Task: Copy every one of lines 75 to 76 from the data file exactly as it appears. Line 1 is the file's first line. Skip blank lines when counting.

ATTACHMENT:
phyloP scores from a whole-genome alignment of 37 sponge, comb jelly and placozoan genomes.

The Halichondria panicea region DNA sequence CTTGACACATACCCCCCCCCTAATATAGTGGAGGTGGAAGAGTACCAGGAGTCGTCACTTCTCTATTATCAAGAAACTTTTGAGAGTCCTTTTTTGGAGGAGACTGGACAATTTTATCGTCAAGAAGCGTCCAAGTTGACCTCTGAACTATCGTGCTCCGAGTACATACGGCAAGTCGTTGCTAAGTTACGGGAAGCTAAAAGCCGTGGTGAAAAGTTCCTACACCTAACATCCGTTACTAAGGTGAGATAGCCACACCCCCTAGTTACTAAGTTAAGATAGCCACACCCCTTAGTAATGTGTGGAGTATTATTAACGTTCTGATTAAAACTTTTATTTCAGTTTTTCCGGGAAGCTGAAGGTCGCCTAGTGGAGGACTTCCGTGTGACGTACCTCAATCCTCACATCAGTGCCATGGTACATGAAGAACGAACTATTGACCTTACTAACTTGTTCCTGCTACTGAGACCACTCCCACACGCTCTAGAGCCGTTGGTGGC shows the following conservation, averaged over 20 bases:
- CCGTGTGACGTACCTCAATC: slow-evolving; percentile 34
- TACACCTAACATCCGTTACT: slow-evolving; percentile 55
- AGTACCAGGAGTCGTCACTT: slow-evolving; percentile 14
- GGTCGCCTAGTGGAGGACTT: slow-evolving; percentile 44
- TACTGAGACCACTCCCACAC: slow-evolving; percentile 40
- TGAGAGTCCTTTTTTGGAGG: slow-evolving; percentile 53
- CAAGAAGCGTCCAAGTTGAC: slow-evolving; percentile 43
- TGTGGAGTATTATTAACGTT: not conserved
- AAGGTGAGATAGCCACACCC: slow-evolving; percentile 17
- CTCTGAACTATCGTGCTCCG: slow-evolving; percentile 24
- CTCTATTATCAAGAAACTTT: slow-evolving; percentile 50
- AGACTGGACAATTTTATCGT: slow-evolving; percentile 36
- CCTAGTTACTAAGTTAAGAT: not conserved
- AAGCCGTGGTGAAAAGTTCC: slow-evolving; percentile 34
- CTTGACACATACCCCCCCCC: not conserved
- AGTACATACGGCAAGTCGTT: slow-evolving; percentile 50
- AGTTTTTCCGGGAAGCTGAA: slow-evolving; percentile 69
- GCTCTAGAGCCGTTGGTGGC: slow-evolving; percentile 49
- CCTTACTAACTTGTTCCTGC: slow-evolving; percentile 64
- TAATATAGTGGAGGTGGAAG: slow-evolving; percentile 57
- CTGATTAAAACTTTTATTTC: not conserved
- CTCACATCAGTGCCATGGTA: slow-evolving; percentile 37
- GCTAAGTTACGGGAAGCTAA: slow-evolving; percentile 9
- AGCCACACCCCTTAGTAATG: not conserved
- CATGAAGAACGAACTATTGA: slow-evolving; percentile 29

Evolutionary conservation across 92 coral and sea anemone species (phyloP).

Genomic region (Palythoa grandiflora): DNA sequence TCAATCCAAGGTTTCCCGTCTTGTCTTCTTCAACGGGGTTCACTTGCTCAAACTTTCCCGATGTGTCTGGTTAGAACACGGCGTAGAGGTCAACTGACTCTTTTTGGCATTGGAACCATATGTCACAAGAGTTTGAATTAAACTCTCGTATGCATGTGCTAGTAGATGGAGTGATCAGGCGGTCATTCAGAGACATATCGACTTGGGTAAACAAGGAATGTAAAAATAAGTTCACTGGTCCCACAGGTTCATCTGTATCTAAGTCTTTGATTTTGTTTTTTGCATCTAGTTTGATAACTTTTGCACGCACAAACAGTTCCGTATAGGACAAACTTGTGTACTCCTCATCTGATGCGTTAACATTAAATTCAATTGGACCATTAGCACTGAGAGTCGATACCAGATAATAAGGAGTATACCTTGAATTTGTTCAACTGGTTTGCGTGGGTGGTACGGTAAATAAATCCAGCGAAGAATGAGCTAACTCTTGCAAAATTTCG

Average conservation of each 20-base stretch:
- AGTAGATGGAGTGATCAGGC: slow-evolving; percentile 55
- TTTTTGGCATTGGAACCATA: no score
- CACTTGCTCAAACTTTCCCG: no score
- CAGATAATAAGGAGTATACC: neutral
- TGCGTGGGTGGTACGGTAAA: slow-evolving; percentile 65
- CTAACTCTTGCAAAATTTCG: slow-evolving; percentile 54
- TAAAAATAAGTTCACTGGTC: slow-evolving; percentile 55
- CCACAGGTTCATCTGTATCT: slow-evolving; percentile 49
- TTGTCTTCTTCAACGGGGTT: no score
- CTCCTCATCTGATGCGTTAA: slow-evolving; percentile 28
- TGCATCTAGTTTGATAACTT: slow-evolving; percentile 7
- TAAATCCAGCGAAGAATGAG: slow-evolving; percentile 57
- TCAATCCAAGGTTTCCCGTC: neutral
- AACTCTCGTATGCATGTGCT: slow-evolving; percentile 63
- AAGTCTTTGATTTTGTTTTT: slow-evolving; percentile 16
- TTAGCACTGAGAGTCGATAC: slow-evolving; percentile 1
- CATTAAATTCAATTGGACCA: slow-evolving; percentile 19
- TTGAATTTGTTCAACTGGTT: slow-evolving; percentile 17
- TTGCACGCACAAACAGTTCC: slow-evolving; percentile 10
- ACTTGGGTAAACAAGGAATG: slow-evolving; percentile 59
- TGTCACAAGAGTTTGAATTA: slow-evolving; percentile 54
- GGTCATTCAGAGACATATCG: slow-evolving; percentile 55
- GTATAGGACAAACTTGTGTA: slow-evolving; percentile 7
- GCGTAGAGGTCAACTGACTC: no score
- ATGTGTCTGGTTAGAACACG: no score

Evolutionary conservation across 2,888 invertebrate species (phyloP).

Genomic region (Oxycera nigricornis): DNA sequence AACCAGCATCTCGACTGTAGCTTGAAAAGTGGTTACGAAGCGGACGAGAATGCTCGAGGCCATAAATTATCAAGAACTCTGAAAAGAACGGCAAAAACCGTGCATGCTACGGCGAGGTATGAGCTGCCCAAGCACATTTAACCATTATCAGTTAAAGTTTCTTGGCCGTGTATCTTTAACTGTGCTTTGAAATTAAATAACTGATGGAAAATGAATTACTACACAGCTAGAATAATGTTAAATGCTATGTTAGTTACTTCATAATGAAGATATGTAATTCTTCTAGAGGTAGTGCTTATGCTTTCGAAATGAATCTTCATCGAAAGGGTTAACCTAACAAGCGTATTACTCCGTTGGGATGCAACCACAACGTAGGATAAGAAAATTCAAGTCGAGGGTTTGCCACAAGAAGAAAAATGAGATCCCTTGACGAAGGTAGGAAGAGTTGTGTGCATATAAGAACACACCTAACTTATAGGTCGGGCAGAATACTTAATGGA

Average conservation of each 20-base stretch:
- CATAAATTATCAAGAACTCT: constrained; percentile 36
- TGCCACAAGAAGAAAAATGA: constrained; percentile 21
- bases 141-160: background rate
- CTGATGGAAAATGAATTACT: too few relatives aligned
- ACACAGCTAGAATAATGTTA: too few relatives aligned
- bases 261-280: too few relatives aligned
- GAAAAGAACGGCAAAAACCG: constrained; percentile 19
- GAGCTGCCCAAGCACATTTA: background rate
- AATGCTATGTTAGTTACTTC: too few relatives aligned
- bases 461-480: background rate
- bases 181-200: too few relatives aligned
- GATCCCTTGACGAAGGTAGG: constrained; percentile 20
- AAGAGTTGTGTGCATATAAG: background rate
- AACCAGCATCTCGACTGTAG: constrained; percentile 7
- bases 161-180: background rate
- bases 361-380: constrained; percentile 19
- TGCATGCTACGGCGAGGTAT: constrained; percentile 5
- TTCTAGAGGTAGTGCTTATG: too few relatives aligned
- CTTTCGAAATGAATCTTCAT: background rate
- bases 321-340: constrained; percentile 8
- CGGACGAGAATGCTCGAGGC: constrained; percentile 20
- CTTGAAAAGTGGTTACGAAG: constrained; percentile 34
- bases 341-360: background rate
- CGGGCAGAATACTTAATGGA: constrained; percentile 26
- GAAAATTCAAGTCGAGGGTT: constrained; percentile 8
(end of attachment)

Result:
- TGCATGCTACGGCGAGGTAT: constrained; percentile 5
- TTCTAGAGGTAGTGCTTATG: too few relatives aligned